What does anyone know about Arthur Jones Colorado experiment in which Casey Viator reportedly gailed 63 pounds of muscle in 28 days?
Scam!!! Casey had injured his hand in a farm accident or something, and was very de-trained at the start of the program. His financial compensation for the project was solely dependant on how much muscle he gained during the “experiment.” That being so, Casey admitted to taking very large amounts of steroids and sneaking out at night to do “real” training at a gym in the next town. The combination of muscle memory, anabolics and traditional BB training (not the HIT), is what led to the dramatic results.
This is not hearsay: Casey came completely clean about his side of the story.
The Colorado experiment was bogus. I remember several negative articles that came out years after the original experiment. In these, it was revieled that Viator was at an unnaturaly low weight prior to the experiment. Also he appatrently snuck out at night and did some additional work at a nearby gym. Basically, the experiment wasn’t exactly on the up and up. Jones paid Viator according to how much he gained. So, Casey did everything possible to inflate his paycheck.
The facts: Casey dieted prior to the experiment, averaging only about 800 calories a day. He got his body weight down to 168 lbs, and had not touched a weight for some months. When he did begin the experiment, which lasted 28 days, he used a full body routine 3x a week for 4 weeks. He did gain 63lbs of muscle, without steroids, and only exercising 3x per week. His workouts were so ultra-intense, that it is doubtful that he could have performed any more work than he had. He also consumed as many calories, mostly protein, as he could keep down.
Some factors to consider: Casey is a genetic freak, as all top bodybuilders are- the average Joe will never be as muscular as he was. Casey was REGAINING muscle tissue he had lost due to detraining and severe diet, which is much easier than gaining in the first place. Arthur Jones gained 17 lbs of muscle in the same study, which was the result of the same factors as Casey: sever diet prior to the study, detraining for a period of time, and regaining lost muscle.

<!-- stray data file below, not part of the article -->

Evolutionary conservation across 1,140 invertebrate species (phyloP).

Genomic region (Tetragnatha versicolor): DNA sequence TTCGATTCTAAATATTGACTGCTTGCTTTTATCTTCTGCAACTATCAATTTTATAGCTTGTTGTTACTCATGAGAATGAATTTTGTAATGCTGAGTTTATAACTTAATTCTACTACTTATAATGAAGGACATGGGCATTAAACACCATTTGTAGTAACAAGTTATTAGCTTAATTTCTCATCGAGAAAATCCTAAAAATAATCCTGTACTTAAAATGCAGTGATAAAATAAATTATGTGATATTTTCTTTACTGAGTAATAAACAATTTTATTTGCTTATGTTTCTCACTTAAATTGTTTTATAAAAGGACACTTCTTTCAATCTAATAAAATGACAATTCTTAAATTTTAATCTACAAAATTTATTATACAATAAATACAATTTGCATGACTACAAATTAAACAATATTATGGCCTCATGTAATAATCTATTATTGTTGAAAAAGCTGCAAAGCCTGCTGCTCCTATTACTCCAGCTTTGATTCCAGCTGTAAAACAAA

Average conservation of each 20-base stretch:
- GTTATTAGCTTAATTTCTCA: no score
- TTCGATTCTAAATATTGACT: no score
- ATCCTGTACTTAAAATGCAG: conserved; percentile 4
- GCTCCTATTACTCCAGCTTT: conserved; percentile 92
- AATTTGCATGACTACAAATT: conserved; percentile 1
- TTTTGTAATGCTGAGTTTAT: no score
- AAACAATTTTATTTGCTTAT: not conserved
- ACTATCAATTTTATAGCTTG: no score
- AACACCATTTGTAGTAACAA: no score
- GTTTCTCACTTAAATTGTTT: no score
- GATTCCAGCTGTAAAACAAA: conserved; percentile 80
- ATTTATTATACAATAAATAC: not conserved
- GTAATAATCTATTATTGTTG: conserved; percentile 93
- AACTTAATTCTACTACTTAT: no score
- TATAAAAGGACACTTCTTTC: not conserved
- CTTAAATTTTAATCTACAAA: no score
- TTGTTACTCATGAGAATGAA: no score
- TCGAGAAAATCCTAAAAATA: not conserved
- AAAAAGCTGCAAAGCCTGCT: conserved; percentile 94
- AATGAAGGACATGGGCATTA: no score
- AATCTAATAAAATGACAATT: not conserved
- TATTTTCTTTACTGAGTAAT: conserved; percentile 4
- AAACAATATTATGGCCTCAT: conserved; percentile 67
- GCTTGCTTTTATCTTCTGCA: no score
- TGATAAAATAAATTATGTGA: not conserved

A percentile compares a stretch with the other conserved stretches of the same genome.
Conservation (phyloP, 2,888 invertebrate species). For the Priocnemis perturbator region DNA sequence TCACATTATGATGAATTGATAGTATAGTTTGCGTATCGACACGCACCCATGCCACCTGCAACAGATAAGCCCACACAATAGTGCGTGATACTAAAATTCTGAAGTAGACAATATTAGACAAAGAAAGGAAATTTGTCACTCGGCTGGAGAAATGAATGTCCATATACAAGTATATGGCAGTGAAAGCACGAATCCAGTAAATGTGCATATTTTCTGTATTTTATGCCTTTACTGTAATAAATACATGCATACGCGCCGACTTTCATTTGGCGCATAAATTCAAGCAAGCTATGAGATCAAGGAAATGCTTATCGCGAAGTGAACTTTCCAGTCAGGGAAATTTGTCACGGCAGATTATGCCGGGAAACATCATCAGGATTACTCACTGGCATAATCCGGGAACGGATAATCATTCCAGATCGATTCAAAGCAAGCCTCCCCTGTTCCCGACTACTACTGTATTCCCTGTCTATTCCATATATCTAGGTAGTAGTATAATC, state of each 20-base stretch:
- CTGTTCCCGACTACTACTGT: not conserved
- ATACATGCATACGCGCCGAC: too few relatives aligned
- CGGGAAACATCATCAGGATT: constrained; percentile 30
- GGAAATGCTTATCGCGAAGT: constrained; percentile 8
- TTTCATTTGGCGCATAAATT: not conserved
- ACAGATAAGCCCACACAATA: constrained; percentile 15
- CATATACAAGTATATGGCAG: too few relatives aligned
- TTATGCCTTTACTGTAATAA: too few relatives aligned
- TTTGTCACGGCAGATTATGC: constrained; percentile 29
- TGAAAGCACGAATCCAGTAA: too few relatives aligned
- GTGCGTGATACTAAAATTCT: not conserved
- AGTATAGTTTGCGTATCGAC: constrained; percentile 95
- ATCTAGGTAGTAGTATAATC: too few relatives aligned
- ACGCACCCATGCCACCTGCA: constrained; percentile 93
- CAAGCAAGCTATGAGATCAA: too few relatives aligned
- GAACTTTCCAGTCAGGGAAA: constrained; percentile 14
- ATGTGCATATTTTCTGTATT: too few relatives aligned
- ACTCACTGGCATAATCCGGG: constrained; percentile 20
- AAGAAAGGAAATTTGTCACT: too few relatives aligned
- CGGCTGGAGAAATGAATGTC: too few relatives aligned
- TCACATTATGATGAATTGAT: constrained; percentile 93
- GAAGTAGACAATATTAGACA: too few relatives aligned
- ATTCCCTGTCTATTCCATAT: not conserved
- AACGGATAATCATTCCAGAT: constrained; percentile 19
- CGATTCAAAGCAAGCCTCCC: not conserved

I hope this clears up any confusion.
TJ, several bodybuilding writers have written
that Casey admitted freely to them that he
was “not remiss in using the juice” during
I would by no means assume he was clean. Doesn’t even make sense that he would be:
he was a steroid user of course both before
and after, and was being paid by Jones by
the pound for everything that he gained.
It’s also questionable that he gained that
much LBM… the photos disagree with the
bodycomp claims that he actually LOST FAT
during this period, which resulted in
the calculated LBM gain being larger than
the actual weight gain. The reverse is more
Also, Casey did not merely diet… he had
had a severe infection and illness and
had lost a tremendous amount of weight for
this reason. There may also have been deliberate
starvation as well for the sake of gaining
as many pounds as possible during this experiment.
In other words, this experiment says absolutely nothing about what one can expect, let alone
expect long term, from Arthur Jones’ training
I guess you are asking if you should try the program. I did around a year ago and had some favorable gains(around 12 pounds). So here is some advice if you want to do the program followed by my take on the subject. If you are going to do it try and follow the program exactly. I would recommend that you tweak the diet for you bodysize and at the end of the program remember that it is a bulking program so you will not come out shredded when it is all over.
I however believe that there are plenty of more up to date programs that you should try first i.e. 1-6-1 GVC and anything Ian King. And if you do any of these programs just make sure your diet is right. However if you have already given these programs a shot and want variety go ahead and give it a try. You will be in the gym and I doubt it will have negative results if you do it right.